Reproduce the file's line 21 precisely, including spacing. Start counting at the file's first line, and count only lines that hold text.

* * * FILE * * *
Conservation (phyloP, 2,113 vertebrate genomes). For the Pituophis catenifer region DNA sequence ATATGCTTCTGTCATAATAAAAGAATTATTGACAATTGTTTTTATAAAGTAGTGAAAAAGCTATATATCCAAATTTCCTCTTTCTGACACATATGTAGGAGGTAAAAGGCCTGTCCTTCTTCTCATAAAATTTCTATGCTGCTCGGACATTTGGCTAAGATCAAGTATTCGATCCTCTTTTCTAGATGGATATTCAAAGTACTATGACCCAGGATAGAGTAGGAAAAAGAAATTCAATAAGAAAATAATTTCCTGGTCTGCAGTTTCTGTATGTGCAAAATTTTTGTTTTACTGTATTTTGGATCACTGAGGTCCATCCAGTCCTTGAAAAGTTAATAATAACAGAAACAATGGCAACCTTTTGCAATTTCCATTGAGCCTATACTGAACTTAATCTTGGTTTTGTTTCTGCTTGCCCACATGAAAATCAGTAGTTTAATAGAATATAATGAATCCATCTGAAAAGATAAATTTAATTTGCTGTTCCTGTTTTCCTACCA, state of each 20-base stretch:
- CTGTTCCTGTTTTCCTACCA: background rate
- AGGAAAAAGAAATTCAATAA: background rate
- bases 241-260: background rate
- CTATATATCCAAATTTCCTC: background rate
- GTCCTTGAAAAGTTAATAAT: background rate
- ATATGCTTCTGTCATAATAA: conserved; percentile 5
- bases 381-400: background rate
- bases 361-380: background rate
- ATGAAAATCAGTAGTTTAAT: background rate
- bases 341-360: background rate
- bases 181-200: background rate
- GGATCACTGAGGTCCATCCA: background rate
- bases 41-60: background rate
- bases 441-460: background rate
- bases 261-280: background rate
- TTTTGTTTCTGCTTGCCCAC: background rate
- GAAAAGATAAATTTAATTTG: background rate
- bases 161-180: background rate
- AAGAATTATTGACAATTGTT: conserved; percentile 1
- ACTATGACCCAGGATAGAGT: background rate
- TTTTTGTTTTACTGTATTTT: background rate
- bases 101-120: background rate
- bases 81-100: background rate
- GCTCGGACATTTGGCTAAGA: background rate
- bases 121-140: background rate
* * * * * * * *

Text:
- ACTATGACCCAGGATAGAGT: background rate